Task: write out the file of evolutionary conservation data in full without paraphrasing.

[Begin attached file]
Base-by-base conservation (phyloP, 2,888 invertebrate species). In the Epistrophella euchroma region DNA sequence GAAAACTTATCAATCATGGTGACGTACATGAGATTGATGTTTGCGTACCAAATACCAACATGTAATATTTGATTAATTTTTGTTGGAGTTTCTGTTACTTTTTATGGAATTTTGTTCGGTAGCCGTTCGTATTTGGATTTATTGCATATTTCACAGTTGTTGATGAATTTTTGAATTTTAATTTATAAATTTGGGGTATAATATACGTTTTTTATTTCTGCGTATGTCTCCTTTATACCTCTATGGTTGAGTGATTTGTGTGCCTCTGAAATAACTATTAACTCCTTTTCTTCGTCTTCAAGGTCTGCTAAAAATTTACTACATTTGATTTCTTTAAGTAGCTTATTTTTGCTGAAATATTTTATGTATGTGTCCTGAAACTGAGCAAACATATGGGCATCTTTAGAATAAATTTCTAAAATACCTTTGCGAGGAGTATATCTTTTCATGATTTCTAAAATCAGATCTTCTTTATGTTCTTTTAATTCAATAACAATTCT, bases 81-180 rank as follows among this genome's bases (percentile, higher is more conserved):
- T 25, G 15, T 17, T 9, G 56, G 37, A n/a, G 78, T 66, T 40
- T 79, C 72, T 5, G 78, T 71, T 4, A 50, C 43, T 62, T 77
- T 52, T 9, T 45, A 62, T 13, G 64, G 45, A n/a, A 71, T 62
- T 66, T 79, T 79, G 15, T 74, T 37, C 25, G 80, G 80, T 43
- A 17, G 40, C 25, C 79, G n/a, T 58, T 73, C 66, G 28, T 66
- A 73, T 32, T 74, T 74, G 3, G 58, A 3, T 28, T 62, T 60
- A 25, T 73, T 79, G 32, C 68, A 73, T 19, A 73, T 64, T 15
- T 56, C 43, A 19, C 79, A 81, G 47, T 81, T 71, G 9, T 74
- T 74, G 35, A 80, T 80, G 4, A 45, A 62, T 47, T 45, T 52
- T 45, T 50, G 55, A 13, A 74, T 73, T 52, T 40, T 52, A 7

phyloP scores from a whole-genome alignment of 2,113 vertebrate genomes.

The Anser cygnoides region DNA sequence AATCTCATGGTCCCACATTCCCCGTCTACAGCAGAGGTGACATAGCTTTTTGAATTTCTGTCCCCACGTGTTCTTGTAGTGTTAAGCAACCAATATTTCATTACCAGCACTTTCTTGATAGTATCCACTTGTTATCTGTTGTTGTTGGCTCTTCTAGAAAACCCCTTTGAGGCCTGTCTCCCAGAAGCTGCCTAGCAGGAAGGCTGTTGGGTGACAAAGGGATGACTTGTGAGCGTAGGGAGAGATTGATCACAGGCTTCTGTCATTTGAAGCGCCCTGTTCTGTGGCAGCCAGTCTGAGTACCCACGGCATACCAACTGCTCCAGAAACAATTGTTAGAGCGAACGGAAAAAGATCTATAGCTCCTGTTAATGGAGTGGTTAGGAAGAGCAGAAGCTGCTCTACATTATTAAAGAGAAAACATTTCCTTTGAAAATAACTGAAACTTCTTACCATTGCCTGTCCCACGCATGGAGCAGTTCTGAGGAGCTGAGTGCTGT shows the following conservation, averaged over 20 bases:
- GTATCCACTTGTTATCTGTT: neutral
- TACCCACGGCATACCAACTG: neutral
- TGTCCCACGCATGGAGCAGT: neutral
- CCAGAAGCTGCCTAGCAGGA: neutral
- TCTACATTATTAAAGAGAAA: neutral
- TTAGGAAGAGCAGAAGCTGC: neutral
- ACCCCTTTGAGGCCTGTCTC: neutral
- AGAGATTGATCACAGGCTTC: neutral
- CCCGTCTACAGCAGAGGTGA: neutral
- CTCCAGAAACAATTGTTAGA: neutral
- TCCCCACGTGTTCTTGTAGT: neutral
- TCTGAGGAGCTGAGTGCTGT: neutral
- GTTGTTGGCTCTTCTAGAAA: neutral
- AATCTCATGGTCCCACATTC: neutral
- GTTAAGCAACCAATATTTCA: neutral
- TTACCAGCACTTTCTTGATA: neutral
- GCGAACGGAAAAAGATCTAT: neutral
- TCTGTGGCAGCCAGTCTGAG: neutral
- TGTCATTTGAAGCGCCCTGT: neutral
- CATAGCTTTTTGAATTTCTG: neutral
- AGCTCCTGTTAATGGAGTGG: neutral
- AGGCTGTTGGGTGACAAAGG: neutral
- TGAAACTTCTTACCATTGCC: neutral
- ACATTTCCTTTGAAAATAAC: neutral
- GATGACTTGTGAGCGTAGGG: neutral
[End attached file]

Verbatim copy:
Base-by-base conservation (phyloP, 2,888 invertebrate species). In the Epistrophella euchroma region DNA sequence GAAAACTTATCAATCATGGTGACGTACATGAGATTGATGTTTGCGTACCAAATACCAACATGTAATATTTGATTAATTTTTGTTGGAGTTTCTGTTACTTTTTATGGAATTTTGTTCGGTAGCCGTTCGTATTTGGATTTATTGCATATTTCACAGTTGTTGATGAATTTTTGAATTTTAATTTATAAATTTGGGGTATAATATACGTTTTTTATTTCTGCGTATGTCTCCTTTATACCTCTATGGTTGAGTGATTTGTGTGCCTCTGAAATAACTATTAACTCCTTTTCTTCGTCTTCAAGGTCTGCTAAAAATTTACTACATTTGATTTCTTTAAGTAGCTTATTTTTGCTGAAATATTTTATGTATGTGTCCTGAAACTGAGCAAACATATGGGCATCTTTAGAATAAATTTCTAAAATACCTTTGCGAGGAGTATATCTTTTCATGATTTCTAAAATCAGATCTTCTTTATGTTCTTTTAATTCAATAACAATTCT, bases 81-180 rank as follows among this genome's bases (percentile, higher is more conserved):
- T 25, G 15, T 17, T 9, G 56, G 37, A n/a, G 78, T 66, T 40
- T 79, C 72, T 5, G 78, T 71, T 4, A 50, C 43, T 62, T 77
- T 52, T 9, T 45, A 62, T 13, G 64, G 45, A n/a, A 71, T 62
- T 66, T 79, T 79, G 15, T 74, T 37, C 25, G 80, G 80, T 43
- A 17, G 40, C 25, C 79, G n/a, T 58, T 73, C 66, G 28, T 66
- A 73, T 32, T 74, T 74, G 3, G 58, A 3, T 28, T 62, T 60
- A 25, T 73, T 79, G 32, C 68, A 73, T 19, A 73, T 64, T 15
- T 56, C 43, A 19, C 79, A 81, G 47, T 81, T 71, G 9, T 74
- T 74, G 35, A 80, T 80, G 4, A 45, A 62, T 47, T 45, T 52
- T 45, T 50, G 55, A 13, A 74, T 73, T 52, T 40, T 52, A 7

phyloP scores from a whole-genome alignment of 2,113 vertebrate genomes.

The Anser cygnoides region DNA sequence AATCTCATGGTCCCACATTCCCCGTCTACAGCAGAGGTGACATAGCTTTTTGAATTTCTGTCCCCACGTGTTCTTGTAGTGTTAAGCAACCAATATTTCATTACCAGCACTTTCTTGATAGTATCCACTTGTTATCTGTTGTTGTTGGCTCTTCTAGAAAACCCCTTTGAGGCCTGTCTCCCAGAAGCTGCCTAGCAGGAAGGCTGTTGGGTGACAAAGGGATGACTTGTGAGCGTAGGGAGAGATTGATCACAGGCTTCTGTCATTTGAAGCGCCCTGTTCTGTGGCAGCCAGTCTGAGTACCCACGGCATACCAACTGCTCCAGAAACAATTGTTAGAGCGAACGGAAAAAGATCTATAGCTCCTGTTAATGGAGTGGTTAGGAAGAGCAGAAGCTGCTCTACATTATTAAAGAGAAAACATTTCCTTTGAAAATAACTGAAACTTCTTACCATTGCCTGTCCCACGCATGGAGCAGTTCTGAGGAGCTGAGTGCTGT shows the following conservation, averaged over 20 bases:
- GTATCCACTTGTTATCTGTT: neutral
- TACCCACGGCATACCAACTG: neutral
- TGTCCCACGCATGGAGCAGT: neutral
- CCAGAAGCTGCCTAGCAGGA: neutral
- TCTACATTATTAAAGAGAAA: neutral
- TTAGGAAGAGCAGAAGCTGC: neutral
- ACCCCTTTGAGGCCTGTCTC: neutral
- AGAGATTGATCACAGGCTTC: neutral
- CCCGTCTACAGCAGAGGTGA: neutral
- CTCCAGAAACAATTGTTAGA: neutral
- TCCCCACGTGTTCTTGTAGT: neutral
- TCTGAGGAGCTGAGTGCTGT: neutral
- GTTGTTGGCTCTTCTAGAAA: neutral
- AATCTCATGGTCCCACATTC: neutral
- GTTAAGCAACCAATATTTCA: neutral
- TTACCAGCACTTTCTTGATA: neutral
- GCGAACGGAAAAAGATCTAT: neutral
- TCTGTGGCAGCCAGTCTGAG: neutral
- TGTCATTTGAAGCGCCCTGT: neutral
- CATAGCTTTTTGAATTTCTG: neutral
- AGCTCCTGTTAATGGAGTGG: neutral
- AGGCTGTTGGGTGACAAAGG: neutral
- TGAAACTTCTTACCATTGCC: neutral
- ACATTTCCTTTGAAAATAAC: neutral
- GATGACTTGTGAGCGTAGGG: neutral